You asked for western movies and we listened!
On April 28th we launched a new monthly series featuring the best “oaters” of all time, so plan on moseying on down to the Kiggins each 4th Sunday of the month for SADDLE UP SUNDAYS!
SADDLE UP SUNDAYS returns on June 23rd with the classic Howard Hawks film RIO BRAVO starring John Wayne, Dean Martin, Walter Brennan, Angie Dickinson, Ward Bond and Ricky Nelson!
In it a small-town sheriff in the American West enlists the help of a cripple, a drunk, and a young gunfighter in his efforts to hold in jail the brother of the local bad guy.
July 28th – SHANE
George Stevens’ Shane is the classic western film. The screen is filled with natural beauty of the high plains near Jackson, Wyoming in bold Technicolor. It contains all the basic tensions – good vs. evil, sodbusters (i.e. farmers) vs. cattlemen. This is this the first western that many people show their children or grandchildren. Alan Ladd plays the handsome blond haired drifter, Shane, who rides into town with a mysterious past and wins the respect of the farmers and a young boy, played by Brandon deWilde. Shane is a talented gunman tiring of his bloody work. He envies the life of a married man with all its domestic comforts, but like all aging gun men in westerns, he is drawn back into a life of violence. As the local cattlemen ramp up the pressure on the homesteaders to leave, Shane is forced to protect them.
A young Jack Palance plays Shane’s nemesis. This film was made decades before Palance appeared with Billy Crystal and Bruno Kirby in the City Slickers films or did push ups on the Oscar stage. There’s nothing funny about him in this film. He’s pure evil. When he saunters into town dressed in black, a dog runs off the other way sensing his malevolent spirit. Like Lee Van Cleef in High Noon, he doesn’t have to say a word to terrify and fascinate the audience. He just stares into the camera with his skull-like face and his cruel grin.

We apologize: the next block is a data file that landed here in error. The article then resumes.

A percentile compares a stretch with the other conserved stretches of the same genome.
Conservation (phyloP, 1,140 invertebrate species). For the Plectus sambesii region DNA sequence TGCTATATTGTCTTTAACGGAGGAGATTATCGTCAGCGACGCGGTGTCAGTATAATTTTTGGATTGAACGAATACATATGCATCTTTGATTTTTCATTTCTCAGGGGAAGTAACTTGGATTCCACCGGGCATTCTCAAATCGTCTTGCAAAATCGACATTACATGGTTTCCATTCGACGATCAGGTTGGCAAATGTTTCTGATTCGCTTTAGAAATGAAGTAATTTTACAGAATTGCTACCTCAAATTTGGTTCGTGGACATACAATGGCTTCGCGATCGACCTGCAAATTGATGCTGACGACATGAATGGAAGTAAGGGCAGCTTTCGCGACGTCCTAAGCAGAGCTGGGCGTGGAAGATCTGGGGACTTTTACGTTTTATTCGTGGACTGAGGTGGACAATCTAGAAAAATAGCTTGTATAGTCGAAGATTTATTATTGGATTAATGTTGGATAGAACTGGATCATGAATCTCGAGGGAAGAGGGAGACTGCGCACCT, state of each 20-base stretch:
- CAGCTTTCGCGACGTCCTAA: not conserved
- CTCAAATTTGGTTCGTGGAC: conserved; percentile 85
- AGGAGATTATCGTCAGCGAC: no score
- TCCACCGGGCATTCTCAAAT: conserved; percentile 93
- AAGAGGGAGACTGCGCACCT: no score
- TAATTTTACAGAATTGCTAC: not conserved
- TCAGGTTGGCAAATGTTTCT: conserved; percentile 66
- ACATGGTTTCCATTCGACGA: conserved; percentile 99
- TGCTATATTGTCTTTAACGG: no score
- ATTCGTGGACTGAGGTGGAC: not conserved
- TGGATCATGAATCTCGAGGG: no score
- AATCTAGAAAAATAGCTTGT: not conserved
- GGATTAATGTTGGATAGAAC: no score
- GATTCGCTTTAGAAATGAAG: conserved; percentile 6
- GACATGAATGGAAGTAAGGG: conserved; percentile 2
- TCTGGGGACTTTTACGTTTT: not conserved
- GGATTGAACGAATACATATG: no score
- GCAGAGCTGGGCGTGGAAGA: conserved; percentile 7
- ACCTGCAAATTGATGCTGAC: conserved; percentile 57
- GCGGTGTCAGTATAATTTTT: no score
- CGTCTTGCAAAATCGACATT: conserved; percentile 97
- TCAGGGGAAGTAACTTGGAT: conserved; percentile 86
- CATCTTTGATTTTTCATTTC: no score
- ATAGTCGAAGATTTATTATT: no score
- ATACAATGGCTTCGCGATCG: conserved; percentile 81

Elisha Cook Junior, a cult favorite of classic film aficionados, makes an appearance in Shane. As usual, he plays a small man trying to be tough, but we soon find out it’s only bluster. In other films, Cook is unceremoniously thrown out of a hotel lobby by Humphrey Bogart or double crossed by a woman. He has an unusual presence that is cherished by those who like to watch their favorite films over and over again.
Stevens originally wanted Montgomery Clift to play Shane and William Holden to play the part of Joe Starrett, who was played by Van Heflin. A brooding Clift would have been an interesting match for the menacing Palance. To emphasis the horrors of violence, Stevens created a loud cannon sound for gun shots by shooting a large calibre weapon in a garbage can. He also rigged the actors with wires so they would shake violently when shot.
August 25th – THE WILD BUNCH: THE DIRECTOR’S CUT (50th Anniversary)
September 22nd – THE SEARCHERS
October 27th – JOHNNY GUITAR
November 24th – A FISTFUL OF DOLLARS